Dechra (LSE: DPH), Direct Line (LSE: DLG) and TalkTalk (LSE: TALK) are powering up.
The FTSE 100 (UKX) is edging ever closer to its 52-week high of 5,989 points, today putting on another 13 points to reach 5,938. That's another in a recent string of nine-month highs, with just 51 points to go to hit that magic 12-month top -- what a nice Christmas present that would be for investors.
Some individual constituents of the various FTSE indices have been flying, too. Here are three hitting new highs:
Shares in Dechra Pharmaceuticals (LSE: DPH) have been storming on up of late, hitting a new 52-week closing high of 635p yesterday, falling back a little today to 630p. The new high took the shares up 43% from their year-low of 444p set in May.
First-half results in September were strong, showing pre-tax profits up 17%, bringing in double-digit growth for the veterinary care specialist for the ninth consecutive year. Full-year forecasts suggest a 24% rise in earnings per share, with the shares on a forward price-to-earnings (P/E) ratio of around 16, which doesn't seem stretching for a share with this kind of growth.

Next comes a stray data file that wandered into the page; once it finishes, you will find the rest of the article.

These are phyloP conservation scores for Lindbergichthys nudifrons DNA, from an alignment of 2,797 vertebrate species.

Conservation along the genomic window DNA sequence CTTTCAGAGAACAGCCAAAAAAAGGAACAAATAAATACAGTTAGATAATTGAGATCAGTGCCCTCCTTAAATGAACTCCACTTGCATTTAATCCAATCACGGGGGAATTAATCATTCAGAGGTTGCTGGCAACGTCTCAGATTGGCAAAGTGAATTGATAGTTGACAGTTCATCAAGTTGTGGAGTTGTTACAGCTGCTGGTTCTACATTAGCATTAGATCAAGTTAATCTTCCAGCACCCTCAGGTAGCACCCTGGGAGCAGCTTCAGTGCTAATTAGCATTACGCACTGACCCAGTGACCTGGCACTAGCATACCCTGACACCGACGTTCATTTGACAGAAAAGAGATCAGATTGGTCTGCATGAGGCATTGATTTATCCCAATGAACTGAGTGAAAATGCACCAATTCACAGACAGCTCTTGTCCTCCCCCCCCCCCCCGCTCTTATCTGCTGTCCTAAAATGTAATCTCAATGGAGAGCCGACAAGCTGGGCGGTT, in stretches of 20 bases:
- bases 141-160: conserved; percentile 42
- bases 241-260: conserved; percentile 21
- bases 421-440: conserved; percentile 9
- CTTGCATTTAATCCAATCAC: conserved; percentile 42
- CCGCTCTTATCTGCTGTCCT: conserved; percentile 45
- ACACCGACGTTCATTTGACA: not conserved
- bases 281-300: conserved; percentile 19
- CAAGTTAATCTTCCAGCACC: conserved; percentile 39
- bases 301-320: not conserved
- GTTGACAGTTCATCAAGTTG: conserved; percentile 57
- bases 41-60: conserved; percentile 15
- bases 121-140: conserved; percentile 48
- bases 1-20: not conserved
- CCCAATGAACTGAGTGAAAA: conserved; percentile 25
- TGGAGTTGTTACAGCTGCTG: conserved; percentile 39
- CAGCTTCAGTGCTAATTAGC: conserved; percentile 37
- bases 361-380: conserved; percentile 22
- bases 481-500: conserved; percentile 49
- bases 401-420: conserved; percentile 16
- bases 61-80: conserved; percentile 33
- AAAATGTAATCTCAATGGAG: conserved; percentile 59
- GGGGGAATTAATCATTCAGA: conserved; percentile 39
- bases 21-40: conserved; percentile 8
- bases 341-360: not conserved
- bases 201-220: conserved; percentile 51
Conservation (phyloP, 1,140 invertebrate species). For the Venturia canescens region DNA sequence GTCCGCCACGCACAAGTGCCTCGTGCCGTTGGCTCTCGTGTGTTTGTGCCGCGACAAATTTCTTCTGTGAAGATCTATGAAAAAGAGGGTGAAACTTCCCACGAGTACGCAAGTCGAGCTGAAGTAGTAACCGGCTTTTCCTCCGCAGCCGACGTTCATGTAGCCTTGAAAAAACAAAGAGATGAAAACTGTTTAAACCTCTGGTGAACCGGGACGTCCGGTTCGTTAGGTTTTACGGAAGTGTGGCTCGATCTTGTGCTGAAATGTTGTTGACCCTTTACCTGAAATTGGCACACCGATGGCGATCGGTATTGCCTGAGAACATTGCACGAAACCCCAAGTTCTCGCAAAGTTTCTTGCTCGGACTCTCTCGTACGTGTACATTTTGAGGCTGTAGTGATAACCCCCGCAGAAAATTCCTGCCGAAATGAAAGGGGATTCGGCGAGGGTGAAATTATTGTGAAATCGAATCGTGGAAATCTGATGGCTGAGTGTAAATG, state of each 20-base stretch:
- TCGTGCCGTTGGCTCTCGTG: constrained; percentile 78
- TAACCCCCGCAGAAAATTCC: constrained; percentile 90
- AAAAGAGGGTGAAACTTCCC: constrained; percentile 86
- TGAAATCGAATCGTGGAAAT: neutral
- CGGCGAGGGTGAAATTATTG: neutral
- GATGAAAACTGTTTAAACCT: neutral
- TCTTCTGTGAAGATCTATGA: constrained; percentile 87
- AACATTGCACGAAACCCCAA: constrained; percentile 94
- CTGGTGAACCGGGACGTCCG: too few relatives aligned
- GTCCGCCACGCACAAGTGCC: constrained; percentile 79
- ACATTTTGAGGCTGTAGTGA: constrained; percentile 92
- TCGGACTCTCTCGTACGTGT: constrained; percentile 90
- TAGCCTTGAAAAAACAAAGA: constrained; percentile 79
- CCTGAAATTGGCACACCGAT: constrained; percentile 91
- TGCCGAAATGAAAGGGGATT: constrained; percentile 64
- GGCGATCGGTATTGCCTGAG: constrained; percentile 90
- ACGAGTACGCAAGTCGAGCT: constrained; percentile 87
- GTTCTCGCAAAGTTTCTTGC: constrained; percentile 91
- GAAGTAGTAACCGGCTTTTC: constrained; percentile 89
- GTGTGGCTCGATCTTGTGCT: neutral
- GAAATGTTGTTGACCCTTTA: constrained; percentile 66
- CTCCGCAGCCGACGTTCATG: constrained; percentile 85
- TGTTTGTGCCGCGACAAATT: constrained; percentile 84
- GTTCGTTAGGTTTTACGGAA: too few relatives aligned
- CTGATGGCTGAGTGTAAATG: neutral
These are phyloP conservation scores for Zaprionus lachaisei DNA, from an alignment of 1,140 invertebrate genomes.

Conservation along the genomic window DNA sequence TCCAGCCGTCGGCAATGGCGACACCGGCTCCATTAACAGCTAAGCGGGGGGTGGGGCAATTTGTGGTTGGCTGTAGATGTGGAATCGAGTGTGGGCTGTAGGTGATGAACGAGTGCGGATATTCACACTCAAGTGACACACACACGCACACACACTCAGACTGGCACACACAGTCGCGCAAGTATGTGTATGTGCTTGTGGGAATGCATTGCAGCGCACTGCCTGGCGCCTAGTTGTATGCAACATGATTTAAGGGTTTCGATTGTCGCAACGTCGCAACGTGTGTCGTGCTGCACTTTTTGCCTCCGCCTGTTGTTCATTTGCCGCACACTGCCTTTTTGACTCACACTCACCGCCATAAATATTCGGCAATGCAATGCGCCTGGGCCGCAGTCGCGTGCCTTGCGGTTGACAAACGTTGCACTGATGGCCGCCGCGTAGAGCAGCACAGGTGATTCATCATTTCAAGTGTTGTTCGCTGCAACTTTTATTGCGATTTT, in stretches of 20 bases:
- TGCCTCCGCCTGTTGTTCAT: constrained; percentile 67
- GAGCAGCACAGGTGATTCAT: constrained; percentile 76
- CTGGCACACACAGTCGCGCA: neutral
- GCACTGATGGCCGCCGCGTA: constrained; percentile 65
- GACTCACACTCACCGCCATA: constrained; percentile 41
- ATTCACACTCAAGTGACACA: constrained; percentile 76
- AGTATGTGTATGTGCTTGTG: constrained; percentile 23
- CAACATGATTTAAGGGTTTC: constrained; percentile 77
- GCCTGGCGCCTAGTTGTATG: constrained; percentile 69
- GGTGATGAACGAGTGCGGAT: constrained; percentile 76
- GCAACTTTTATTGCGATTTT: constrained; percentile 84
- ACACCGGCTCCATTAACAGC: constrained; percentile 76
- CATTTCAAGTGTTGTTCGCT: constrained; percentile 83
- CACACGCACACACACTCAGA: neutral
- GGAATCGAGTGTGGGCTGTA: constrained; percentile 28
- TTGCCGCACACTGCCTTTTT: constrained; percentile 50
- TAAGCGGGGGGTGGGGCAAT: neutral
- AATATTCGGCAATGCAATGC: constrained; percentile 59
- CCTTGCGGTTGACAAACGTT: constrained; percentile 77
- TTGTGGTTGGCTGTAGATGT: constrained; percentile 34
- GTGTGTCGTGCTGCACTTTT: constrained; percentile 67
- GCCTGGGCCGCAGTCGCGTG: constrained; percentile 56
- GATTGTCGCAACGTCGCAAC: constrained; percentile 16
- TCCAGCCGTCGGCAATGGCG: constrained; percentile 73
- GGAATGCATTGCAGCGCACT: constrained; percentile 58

Direct Line (LSE: DLG) continues its post-flotation climb, closing at a high of 206p yesterday, before retreating just a penny to 605p at the time of writing. That's 13% up on the flotation price, and already a nice earner for those who took the risk during such uncertain economic times.
Forecasts for the year to December suggest a dividend yield of 4.2% and, if optimistic estimates for 2013 come off, we could be looking at 6.2% next year, so this could be the start of long-term rewards for shareholders.
The third of our trio today, telecoms provider TalkTalk (LSE: TALK), also reached a 52-week record close, of 224.9p yesterday, and is still at that price as I write. TalkTalk shares are now up 89% from their February low of 119p, which is a pretty substantial movement for a £2 billion company.
And though forecasts suggest an 11% fall in earnings for the year to March, they still predict a dividend yield of 4.7%, with an earnings recovery and further dividend growth pencilled in for the following year.
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> Alan does not own any shares mentioned in this article.